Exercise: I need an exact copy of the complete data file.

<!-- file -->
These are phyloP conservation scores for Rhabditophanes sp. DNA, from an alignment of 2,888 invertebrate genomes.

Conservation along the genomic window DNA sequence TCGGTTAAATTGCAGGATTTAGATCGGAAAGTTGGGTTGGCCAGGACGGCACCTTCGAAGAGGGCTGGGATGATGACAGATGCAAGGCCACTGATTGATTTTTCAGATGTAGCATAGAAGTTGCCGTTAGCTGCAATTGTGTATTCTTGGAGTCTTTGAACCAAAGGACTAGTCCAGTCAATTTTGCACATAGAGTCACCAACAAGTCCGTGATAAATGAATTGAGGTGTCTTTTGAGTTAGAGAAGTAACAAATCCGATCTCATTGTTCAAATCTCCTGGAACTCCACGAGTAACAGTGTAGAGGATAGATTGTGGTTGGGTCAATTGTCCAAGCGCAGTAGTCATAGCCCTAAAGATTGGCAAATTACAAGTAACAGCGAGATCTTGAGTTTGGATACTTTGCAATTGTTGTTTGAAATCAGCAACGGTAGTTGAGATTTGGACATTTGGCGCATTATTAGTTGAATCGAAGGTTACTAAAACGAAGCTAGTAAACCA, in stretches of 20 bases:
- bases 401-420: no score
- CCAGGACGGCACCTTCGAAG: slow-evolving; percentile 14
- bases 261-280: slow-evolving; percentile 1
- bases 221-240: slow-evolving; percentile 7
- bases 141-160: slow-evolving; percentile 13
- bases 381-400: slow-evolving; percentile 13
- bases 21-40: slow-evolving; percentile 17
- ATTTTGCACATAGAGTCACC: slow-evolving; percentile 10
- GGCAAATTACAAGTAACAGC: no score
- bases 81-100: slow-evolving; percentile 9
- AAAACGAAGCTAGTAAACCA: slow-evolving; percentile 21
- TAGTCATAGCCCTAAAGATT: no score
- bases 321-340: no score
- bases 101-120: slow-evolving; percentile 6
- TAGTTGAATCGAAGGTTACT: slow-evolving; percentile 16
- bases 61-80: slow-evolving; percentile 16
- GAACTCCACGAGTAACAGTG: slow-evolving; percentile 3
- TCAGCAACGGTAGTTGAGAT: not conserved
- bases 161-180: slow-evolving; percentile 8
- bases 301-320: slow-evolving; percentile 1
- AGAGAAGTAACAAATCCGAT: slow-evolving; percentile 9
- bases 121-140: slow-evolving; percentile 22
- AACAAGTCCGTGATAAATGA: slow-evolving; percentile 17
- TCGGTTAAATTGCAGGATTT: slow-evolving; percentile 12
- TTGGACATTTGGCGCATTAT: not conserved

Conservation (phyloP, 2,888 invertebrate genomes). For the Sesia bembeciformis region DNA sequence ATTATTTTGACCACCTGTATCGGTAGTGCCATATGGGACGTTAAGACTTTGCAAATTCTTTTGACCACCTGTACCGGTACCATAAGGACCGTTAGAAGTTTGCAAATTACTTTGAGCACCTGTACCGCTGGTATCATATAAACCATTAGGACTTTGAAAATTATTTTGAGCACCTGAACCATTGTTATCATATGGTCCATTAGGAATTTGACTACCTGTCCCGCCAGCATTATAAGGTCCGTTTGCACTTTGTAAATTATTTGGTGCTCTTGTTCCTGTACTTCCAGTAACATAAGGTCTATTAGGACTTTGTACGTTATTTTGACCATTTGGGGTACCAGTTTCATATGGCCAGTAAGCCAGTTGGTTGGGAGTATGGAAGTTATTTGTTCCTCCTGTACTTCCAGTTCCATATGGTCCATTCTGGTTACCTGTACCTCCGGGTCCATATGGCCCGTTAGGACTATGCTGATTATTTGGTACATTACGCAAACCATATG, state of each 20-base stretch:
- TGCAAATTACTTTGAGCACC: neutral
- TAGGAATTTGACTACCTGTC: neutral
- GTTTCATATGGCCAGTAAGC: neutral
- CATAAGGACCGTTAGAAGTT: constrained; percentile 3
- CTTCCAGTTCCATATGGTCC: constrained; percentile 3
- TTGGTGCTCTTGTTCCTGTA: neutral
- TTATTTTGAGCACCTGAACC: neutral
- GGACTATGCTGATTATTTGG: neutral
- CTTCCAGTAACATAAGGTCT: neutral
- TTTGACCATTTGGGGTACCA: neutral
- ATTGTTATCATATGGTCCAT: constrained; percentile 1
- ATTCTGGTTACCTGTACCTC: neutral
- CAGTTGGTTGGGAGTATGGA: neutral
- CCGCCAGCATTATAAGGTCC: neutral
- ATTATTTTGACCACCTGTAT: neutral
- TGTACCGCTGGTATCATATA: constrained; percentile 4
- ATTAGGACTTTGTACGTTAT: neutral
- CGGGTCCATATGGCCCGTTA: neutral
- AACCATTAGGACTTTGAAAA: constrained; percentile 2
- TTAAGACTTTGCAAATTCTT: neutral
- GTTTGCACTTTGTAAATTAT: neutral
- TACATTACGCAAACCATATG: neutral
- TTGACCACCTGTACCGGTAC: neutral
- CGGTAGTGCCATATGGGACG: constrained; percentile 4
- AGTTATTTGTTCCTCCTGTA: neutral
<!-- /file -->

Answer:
These are phyloP conservation scores for Rhabditophanes sp. DNA, from an alignment of 2,888 invertebrate genomes.

Conservation along the genomic window DNA sequence TCGGTTAAATTGCAGGATTTAGATCGGAAAGTTGGGTTGGCCAGGACGGCACCTTCGAAGAGGGCTGGGATGATGACAGATGCAAGGCCACTGATTGATTTTTCAGATGTAGCATAGAAGTTGCCGTTAGCTGCAATTGTGTATTCTTGGAGTCTTTGAACCAAAGGACTAGTCCAGTCAATTTTGCACATAGAGTCACCAACAAGTCCGTGATAAATGAATTGAGGTGTCTTTTGAGTTAGAGAAGTAACAAATCCGATCTCATTGTTCAAATCTCCTGGAACTCCACGAGTAACAGTGTAGAGGATAGATTGTGGTTGGGTCAATTGTCCAAGCGCAGTAGTCATAGCCCTAAAGATTGGCAAATTACAAGTAACAGCGAGATCTTGAGTTTGGATACTTTGCAATTGTTGTTTGAAATCAGCAACGGTAGTTGAGATTTGGACATTTGGCGCATTATTAGTTGAATCGAAGGTTACTAAAACGAAGCTAGTAAACCA, in stretches of 20 bases:
- bases 401-420: no score
- CCAGGACGGCACCTTCGAAG: slow-evolving; percentile 14
- bases 261-280: slow-evolving; percentile 1
- bases 221-240: slow-evolving; percentile 7
- bases 141-160: slow-evolving; percentile 13
- bases 381-400: slow-evolving; percentile 13
- bases 21-40: slow-evolving; percentile 17
- ATTTTGCACATAGAGTCACC: slow-evolving; percentile 10
- GGCAAATTACAAGTAACAGC: no score
- bases 81-100: slow-evolving; percentile 9
- AAAACGAAGCTAGTAAACCA: slow-evolving; percentile 21
- TAGTCATAGCCCTAAAGATT: no score
- bases 321-340: no score
- bases 101-120: slow-evolving; percentile 6
- TAGTTGAATCGAAGGTTACT: slow-evolving; percentile 16
- bases 61-80: slow-evolving; percentile 16
- GAACTCCACGAGTAACAGTG: slow-evolving; percentile 3
- TCAGCAACGGTAGTTGAGAT: not conserved
- bases 161-180: slow-evolving; percentile 8
- bases 301-320: slow-evolving; percentile 1
- AGAGAAGTAACAAATCCGAT: slow-evolving; percentile 9
- bases 121-140: slow-evolving; percentile 22
- AACAAGTCCGTGATAAATGA: slow-evolving; percentile 17
- TCGGTTAAATTGCAGGATTT: slow-evolving; percentile 12
- TTGGACATTTGGCGCATTAT: not conserved

Conservation (phyloP, 2,888 invertebrate genomes). For the Sesia bembeciformis region DNA sequence ATTATTTTGACCACCTGTATCGGTAGTGCCATATGGGACGTTAAGACTTTGCAAATTCTTTTGACCACCTGTACCGGTACCATAAGGACCGTTAGAAGTTTGCAAATTACTTTGAGCACCTGTACCGCTGGTATCATATAAACCATTAGGACTTTGAAAATTATTTTGAGCACCTGAACCATTGTTATCATATGGTCCATTAGGAATTTGACTACCTGTCCCGCCAGCATTATAAGGTCCGTTTGCACTTTGTAAATTATTTGGTGCTCTTGTTCCTGTACTTCCAGTAACATAAGGTCTATTAGGACTTTGTACGTTATTTTGACCATTTGGGGTACCAGTTTCATATGGCCAGTAAGCCAGTTGGTTGGGAGTATGGAAGTTATTTGTTCCTCCTGTACTTCCAGTTCCATATGGTCCATTCTGGTTACCTGTACCTCCGGGTCCATATGGCCCGTTAGGACTATGCTGATTATTTGGTACATTACGCAAACCATATG, state of each 20-base stretch:
- TGCAAATTACTTTGAGCACC: neutral
- TAGGAATTTGACTACCTGTC: neutral
- GTTTCATATGGCCAGTAAGC: neutral
- CATAAGGACCGTTAGAAGTT: constrained; percentile 3
- CTTCCAGTTCCATATGGTCC: constrained; percentile 3
- TTGGTGCTCTTGTTCCTGTA: neutral
- TTATTTTGAGCACCTGAACC: neutral
- GGACTATGCTGATTATTTGG: neutral
- CTTCCAGTAACATAAGGTCT: neutral
- TTTGACCATTTGGGGTACCA: neutral
- ATTGTTATCATATGGTCCAT: constrained; percentile 1
- ATTCTGGTTACCTGTACCTC: neutral
- CAGTTGGTTGGGAGTATGGA: neutral
- CCGCCAGCATTATAAGGTCC: neutral
- ATTATTTTGACCACCTGTAT: neutral
- TGTACCGCTGGTATCATATA: constrained; percentile 4
- ATTAGGACTTTGTACGTTAT: neutral
- CGGGTCCATATGGCCCGTTA: neutral
- AACCATTAGGACTTTGAAAA: constrained; percentile 2
- TTAAGACTTTGCAAATTCTT: neutral
- GTTTGCACTTTGTAAATTAT: neutral
- TACATTACGCAAACCATATG: neutral
- TTGACCACCTGTACCGGTAC: neutral
- CGGTAGTGCCATATGGGACG: constrained; percentile 4
- AGTTATTTGTTCCTCCTGTA: neutral